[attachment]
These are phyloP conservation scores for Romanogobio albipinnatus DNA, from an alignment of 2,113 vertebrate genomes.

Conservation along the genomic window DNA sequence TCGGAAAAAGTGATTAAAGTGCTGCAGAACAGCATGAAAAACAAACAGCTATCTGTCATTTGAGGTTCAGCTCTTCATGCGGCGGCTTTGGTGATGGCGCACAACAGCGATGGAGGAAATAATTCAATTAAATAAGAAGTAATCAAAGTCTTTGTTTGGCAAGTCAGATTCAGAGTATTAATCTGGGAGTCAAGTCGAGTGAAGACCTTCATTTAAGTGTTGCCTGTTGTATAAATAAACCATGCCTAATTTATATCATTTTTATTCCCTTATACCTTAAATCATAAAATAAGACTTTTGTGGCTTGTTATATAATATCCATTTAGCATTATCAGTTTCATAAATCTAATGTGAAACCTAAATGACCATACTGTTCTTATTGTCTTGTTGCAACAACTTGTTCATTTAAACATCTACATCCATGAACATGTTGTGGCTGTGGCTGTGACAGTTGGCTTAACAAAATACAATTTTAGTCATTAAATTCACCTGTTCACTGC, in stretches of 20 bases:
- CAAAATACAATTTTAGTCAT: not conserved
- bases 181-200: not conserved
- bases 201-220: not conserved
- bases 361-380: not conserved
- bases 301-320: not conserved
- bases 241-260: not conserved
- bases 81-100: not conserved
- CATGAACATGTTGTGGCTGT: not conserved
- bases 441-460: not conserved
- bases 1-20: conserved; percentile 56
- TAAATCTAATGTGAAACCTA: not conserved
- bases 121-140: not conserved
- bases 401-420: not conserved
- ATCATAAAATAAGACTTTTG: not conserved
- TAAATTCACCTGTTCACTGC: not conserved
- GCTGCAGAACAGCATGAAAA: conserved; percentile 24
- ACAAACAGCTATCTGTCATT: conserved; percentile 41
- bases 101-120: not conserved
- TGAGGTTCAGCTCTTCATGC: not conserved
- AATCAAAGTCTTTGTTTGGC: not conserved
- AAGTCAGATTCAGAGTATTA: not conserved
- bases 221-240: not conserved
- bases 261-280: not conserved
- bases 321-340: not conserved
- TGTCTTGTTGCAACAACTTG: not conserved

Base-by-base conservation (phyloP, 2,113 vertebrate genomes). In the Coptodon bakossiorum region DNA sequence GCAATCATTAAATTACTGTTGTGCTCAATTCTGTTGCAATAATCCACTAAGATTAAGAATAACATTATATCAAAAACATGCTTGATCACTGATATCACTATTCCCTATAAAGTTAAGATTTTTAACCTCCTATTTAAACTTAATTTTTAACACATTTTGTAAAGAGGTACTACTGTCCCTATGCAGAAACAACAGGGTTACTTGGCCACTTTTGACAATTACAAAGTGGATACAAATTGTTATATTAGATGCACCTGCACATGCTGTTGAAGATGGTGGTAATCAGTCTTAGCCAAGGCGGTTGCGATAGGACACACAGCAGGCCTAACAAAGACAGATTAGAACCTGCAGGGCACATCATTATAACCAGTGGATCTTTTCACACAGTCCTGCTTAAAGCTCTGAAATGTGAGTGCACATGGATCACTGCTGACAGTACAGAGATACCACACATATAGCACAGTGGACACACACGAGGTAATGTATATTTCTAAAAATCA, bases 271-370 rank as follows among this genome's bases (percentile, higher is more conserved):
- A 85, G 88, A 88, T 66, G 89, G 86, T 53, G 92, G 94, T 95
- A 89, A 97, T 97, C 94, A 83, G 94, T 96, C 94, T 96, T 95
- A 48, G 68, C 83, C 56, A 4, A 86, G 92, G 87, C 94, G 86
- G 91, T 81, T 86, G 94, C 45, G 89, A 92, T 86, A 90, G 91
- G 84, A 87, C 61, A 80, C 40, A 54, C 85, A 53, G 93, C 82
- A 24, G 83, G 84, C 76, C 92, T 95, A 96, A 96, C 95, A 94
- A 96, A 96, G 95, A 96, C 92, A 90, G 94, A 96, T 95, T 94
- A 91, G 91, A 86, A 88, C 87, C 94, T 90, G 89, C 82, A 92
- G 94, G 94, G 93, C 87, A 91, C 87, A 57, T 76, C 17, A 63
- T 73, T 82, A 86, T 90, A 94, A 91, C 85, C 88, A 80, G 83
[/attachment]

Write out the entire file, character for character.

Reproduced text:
These are phyloP conservation scores for Romanogobio albipinnatus DNA, from an alignment of 2,113 vertebrate genomes.

Conservation along the genomic window DNA sequence TCGGAAAAAGTGATTAAAGTGCTGCAGAACAGCATGAAAAACAAACAGCTATCTGTCATTTGAGGTTCAGCTCTTCATGCGGCGGCTTTGGTGATGGCGCACAACAGCGATGGAGGAAATAATTCAATTAAATAAGAAGTAATCAAAGTCTTTGTTTGGCAAGTCAGATTCAGAGTATTAATCTGGGAGTCAAGTCGAGTGAAGACCTTCATTTAAGTGTTGCCTGTTGTATAAATAAACCATGCCTAATTTATATCATTTTTATTCCCTTATACCTTAAATCATAAAATAAGACTTTTGTGGCTTGTTATATAATATCCATTTAGCATTATCAGTTTCATAAATCTAATGTGAAACCTAAATGACCATACTGTTCTTATTGTCTTGTTGCAACAACTTGTTCATTTAAACATCTACATCCATGAACATGTTGTGGCTGTGGCTGTGACAGTTGGCTTAACAAAATACAATTTTAGTCATTAAATTCACCTGTTCACTGC, in stretches of 20 bases:
- CAAAATACAATTTTAGTCAT: not conserved
- bases 181-200: not conserved
- bases 201-220: not conserved
- bases 361-380: not conserved
- bases 301-320: not conserved
- bases 241-260: not conserved
- bases 81-100: not conserved
- CATGAACATGTTGTGGCTGT: not conserved
- bases 441-460: not conserved
- bases 1-20: conserved; percentile 56
- TAAATCTAATGTGAAACCTA: not conserved
- bases 121-140: not conserved
- bases 401-420: not conserved
- ATCATAAAATAAGACTTTTG: not conserved
- TAAATTCACCTGTTCACTGC: not conserved
- GCTGCAGAACAGCATGAAAA: conserved; percentile 24
- ACAAACAGCTATCTGTCATT: conserved; percentile 41
- bases 101-120: not conserved
- TGAGGTTCAGCTCTTCATGC: not conserved
- AATCAAAGTCTTTGTTTGGC: not conserved
- AAGTCAGATTCAGAGTATTA: not conserved
- bases 221-240: not conserved
- bases 261-280: not conserved
- bases 321-340: not conserved
- TGTCTTGTTGCAACAACTTG: not conserved

Base-by-base conservation (phyloP, 2,113 vertebrate genomes). In the Coptodon bakossiorum region DNA sequence GCAATCATTAAATTACTGTTGTGCTCAATTCTGTTGCAATAATCCACTAAGATTAAGAATAACATTATATCAAAAACATGCTTGATCACTGATATCACTATTCCCTATAAAGTTAAGATTTTTAACCTCCTATTTAAACTTAATTTTTAACACATTTTGTAAAGAGGTACTACTGTCCCTATGCAGAAACAACAGGGTTACTTGGCCACTTTTGACAATTACAAAGTGGATACAAATTGTTATATTAGATGCACCTGCACATGCTGTTGAAGATGGTGGTAATCAGTCTTAGCCAAGGCGGTTGCGATAGGACACACAGCAGGCCTAACAAAGACAGATTAGAACCTGCAGGGCACATCATTATAACCAGTGGATCTTTTCACACAGTCCTGCTTAAAGCTCTGAAATGTGAGTGCACATGGATCACTGCTGACAGTACAGAGATACCACACATATAGCACAGTGGACACACACGAGGTAATGTATATTTCTAAAAATCA, bases 271-370 rank as follows among this genome's bases (percentile, higher is more conserved):
- A 85, G 88, A 88, T 66, G 89, G 86, T 53, G 92, G 94, T 95
- A 89, A 97, T 97, C 94, A 83, G 94, T 96, C 94, T 96, T 95
- A 48, G 68, C 83, C 56, A 4, A 86, G 92, G 87, C 94, G 86
- G 91, T 81, T 86, G 94, C 45, G 89, A 92, T 86, A 90, G 91
- G 84, A 87, C 61, A 80, C 40, A 54, C 85, A 53, G 93, C 82
- A 24, G 83, G 84, C 76, C 92, T 95, A 96, A 96, C 95, A 94
- A 96, A 96, G 95, A 96, C 92, A 90, G 94, A 96, T 95, T 94
- A 91, G 91, A 86, A 88, C 87, C 94, T 90, G 89, C 82, A 92
- G 94, G 94, G 93, C 87, A 91, C 87, A 57, T 76, C 17, A 63
- T 73, T 82, A 86, T 90, A 94, A 91, C 85, C 88, A 80, G 83